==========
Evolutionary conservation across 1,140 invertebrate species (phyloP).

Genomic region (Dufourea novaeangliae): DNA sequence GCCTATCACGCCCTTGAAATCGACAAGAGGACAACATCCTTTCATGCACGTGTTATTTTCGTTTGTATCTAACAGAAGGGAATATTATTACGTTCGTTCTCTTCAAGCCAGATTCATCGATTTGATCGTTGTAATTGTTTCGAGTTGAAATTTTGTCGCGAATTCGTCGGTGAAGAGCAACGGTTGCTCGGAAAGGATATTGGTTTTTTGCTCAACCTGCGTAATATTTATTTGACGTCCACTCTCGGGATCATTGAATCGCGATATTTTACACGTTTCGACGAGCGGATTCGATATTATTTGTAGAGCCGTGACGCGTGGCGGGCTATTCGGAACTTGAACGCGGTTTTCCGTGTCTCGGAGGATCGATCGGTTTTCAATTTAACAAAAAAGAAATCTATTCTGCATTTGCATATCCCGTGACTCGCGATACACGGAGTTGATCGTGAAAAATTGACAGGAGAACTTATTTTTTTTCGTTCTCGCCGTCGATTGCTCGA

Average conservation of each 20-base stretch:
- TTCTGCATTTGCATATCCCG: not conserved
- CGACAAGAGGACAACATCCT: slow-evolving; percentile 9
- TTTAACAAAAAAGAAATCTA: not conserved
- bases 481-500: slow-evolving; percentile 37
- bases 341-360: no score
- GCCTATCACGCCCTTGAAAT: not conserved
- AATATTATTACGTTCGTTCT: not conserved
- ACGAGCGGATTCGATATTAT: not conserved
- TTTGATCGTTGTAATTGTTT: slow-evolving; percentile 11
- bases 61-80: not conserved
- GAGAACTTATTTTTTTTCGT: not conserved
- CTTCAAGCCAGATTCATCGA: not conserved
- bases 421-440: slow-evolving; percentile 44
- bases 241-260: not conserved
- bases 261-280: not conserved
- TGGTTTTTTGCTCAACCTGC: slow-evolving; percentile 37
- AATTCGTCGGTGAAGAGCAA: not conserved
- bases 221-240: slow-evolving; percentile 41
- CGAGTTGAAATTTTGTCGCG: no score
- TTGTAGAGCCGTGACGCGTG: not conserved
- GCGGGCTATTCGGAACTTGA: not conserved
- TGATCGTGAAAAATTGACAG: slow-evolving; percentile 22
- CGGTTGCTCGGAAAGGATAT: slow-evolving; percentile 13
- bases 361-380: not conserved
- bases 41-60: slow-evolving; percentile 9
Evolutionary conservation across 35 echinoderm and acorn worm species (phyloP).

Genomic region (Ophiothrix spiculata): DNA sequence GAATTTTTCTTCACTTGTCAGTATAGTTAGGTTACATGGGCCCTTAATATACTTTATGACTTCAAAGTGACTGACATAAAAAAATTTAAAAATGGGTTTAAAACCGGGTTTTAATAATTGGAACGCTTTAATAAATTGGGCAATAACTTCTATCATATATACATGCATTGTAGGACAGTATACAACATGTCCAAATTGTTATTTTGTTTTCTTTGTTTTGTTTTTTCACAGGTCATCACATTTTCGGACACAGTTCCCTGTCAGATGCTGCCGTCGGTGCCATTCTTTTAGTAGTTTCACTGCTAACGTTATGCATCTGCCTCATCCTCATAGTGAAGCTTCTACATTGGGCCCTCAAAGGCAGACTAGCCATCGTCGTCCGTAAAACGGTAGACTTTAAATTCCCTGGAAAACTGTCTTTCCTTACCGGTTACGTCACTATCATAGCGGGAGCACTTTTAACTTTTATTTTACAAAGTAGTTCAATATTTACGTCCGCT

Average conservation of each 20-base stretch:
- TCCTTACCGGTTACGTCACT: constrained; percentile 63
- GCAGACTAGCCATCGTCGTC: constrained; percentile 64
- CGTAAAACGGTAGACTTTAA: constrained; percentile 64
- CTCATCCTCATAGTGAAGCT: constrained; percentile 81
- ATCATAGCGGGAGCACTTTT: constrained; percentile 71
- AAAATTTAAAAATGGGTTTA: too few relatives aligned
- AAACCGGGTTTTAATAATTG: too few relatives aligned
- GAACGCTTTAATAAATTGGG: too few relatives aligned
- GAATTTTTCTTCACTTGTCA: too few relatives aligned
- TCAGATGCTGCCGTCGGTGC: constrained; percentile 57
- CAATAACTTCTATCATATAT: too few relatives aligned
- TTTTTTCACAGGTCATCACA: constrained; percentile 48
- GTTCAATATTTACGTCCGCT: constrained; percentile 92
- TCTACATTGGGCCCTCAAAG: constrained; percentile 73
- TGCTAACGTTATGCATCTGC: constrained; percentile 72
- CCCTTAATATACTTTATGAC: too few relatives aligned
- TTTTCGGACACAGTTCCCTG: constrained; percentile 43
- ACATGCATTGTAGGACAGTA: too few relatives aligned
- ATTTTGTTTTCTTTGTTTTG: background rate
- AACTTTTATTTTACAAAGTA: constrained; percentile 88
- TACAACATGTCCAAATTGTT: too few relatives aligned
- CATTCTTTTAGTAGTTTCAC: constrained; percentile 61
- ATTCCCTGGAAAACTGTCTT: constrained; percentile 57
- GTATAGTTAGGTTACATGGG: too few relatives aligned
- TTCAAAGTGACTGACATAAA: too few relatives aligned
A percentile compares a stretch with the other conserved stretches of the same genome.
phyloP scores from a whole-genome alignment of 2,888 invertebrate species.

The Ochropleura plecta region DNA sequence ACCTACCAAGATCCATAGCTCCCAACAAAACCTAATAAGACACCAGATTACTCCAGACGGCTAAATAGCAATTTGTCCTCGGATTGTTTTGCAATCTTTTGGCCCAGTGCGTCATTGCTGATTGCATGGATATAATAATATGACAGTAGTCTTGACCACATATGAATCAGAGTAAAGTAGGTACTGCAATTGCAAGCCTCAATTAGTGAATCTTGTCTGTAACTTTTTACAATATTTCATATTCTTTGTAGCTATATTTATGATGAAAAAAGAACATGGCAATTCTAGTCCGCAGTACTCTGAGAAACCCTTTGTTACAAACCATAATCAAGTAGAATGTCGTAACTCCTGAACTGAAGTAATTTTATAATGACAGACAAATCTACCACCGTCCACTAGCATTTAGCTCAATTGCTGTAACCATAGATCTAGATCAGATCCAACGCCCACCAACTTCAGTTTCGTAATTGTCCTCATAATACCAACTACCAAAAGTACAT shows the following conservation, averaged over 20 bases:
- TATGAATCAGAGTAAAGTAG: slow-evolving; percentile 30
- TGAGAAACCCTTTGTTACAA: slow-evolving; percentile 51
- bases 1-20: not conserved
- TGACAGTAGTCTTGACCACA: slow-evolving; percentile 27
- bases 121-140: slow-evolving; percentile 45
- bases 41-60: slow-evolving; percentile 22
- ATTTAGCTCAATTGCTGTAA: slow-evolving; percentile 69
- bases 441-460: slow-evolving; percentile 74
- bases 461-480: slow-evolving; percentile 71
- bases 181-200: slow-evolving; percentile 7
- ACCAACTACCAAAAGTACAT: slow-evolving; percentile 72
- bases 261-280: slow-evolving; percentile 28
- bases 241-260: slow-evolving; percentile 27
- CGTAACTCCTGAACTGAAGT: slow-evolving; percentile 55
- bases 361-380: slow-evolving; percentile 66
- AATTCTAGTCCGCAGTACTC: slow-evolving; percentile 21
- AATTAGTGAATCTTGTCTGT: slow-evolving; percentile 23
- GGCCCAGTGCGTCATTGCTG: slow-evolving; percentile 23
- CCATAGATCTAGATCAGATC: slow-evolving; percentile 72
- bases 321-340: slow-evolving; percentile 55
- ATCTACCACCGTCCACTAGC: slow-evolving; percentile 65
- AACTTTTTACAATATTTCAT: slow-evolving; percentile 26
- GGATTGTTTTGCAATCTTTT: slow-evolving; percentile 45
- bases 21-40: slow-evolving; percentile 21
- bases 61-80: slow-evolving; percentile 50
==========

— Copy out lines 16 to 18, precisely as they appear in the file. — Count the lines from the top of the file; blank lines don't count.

- bases 421-440: slow-evolving; percentile 44
- bases 241-260: not conserved
- bases 261-280: not conserved